Heng Sinith, Associated Press
A yellow-cheeked crested gibbon sits in a cage Friday at Cambodia's Phnom Tamau Zoo. The New York-based Wildlife Conservation Society says its researchers, working with Cambodian wildlife officials, have counted 2,500 of the gibbons in a remote northeastern corner of the country.

Brazil: Millions spent on sub

RIO DE JANEIRO — Brazil will spend $160 million by the end of next year on the development of a nuclear-propelled submarine to protect the oil reserves found recently off its coast, the defense minister said Friday.

The vessel — which officials hope to complete by 2020 — would be the first nuclear-propelled submarine in Latin America. Brazil does not have nuclear weapons. The submarine is the highlight of the Brazil's new defense plan — to be made public on Sept. 7.

Canada: Salmonella outbreak

MONTREAL — A provincial health official says that an unusually high number of people have fallen ill with salmonella food poisoning across Quebec.

Horacio Arruda, a director with Quebec's public health department, said Friday that 87 cases of salmonellosis have been reported and one death has been linked to the outbreak. He said that there were as many cases in one week this month in the eastern province than there are during the average year.

Cuba: Punk rocker fined $28

HAVANA — A Cuban punk rocker known for his raunchy lyrics criticizing Fidel Castro was convicted of public disorder Friday but freed after a court dismissed a more serious "social dangerousness" charge that could have sent him to prison for four years.

Following a two-hour trial, the court ordered Gorki Aguila to pay 600 pesos ($28) and released the 39-year-old singer. The fine is big money in a country where nearly everyone, Aguila included, works for the state and takes home an average of 408 pesos ($19.50) per month.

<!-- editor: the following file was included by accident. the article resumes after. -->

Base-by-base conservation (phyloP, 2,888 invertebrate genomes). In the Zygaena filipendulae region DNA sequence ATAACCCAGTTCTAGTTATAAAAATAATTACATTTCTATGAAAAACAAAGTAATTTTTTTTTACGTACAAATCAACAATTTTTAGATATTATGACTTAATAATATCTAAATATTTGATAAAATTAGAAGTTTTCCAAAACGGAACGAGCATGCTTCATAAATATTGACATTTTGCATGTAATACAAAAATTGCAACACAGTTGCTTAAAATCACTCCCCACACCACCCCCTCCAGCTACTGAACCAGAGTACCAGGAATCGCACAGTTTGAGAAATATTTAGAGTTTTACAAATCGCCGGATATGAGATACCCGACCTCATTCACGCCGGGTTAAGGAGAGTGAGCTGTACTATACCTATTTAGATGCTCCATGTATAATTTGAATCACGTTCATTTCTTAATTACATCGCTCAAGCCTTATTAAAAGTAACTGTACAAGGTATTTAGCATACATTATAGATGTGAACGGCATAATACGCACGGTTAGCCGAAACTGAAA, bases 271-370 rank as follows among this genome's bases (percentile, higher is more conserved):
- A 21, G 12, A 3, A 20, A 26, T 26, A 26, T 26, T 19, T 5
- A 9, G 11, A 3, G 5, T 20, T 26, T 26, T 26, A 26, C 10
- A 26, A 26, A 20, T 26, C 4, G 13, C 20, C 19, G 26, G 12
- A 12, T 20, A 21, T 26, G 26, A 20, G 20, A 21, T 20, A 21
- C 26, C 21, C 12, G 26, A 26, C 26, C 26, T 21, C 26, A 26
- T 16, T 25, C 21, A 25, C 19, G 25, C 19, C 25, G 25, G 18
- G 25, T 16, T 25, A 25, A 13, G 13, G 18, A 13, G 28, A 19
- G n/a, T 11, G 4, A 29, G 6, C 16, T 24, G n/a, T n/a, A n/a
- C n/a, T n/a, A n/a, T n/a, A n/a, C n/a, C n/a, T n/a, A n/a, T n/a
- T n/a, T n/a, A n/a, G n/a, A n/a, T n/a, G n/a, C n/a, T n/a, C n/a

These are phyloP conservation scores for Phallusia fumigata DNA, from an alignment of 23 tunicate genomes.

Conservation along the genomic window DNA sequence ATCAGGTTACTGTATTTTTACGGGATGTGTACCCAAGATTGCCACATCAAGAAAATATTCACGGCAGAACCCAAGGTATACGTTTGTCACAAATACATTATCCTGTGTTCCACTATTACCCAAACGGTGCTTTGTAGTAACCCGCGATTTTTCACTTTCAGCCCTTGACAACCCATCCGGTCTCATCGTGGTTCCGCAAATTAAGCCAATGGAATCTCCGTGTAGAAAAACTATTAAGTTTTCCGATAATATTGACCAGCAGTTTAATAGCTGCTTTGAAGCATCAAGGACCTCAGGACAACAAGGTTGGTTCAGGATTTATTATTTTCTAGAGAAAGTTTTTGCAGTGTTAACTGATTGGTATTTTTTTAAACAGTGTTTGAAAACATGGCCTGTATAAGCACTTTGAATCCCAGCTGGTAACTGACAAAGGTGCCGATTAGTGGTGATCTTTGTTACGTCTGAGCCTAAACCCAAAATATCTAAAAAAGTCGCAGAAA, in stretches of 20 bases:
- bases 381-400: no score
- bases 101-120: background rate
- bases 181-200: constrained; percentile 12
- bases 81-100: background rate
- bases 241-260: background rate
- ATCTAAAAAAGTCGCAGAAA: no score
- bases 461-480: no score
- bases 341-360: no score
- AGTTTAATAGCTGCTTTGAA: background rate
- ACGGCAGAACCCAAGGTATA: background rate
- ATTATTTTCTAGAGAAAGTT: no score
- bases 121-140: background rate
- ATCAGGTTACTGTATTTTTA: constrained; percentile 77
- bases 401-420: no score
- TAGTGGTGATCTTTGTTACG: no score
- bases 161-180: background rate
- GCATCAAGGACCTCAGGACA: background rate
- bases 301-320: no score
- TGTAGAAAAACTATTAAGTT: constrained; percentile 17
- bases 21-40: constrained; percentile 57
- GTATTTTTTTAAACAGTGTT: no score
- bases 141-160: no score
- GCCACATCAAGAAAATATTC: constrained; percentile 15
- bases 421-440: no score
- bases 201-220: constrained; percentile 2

Paraguay: Torture reported

ASUNCION — The first official account of the disappearance of hundreds of government opponents during Paraguay's 1954-89 dictatorship was presented to the Senate on Friday, a key step in the nation's efforts to reconcile its painful past.

The report outlines the torture and disappearance of some 300 politicians, students and union leaders opposed to the government of Gen. Alfredo Stroessner, who were arrested and tortured by state security forces — and whose remains were never found. About 15 police officers were sentenced to 25 years in prison in the 1990s for their roles repressing Stroessner's opponents.

Puerto Rico: Newspaper closes

SAN JUAN — The San Juan Star, Puerto Rico's Pulitzer Prize-winning English-language newspaper, closed Friday, the owner said, blaming the union for not agreeing to benefit cuts and layoffs to offset declining revenue.

The Star, a daily that has operated for nearly 50 years in the U.S. island territory, published its last edition Friday, publisher Gerry Angulo said. The newspaper, which once employed Pulitzer Prize-winning author William Kennedy as its managing editor, had 120 employees.

Vietnam: House fire kills 9

HANOI — Police in southern Vietnam say nine people from one family were killed when their house in southern Vietnam was engulfed by fire.

A local police officer says a couple aged 83, their five children and two nephews died in the blaze Friday night in Ho Chi Minh City. An investigation into the cause of the fire is under way, the officer said Saturday on condition of anonymity citing policy.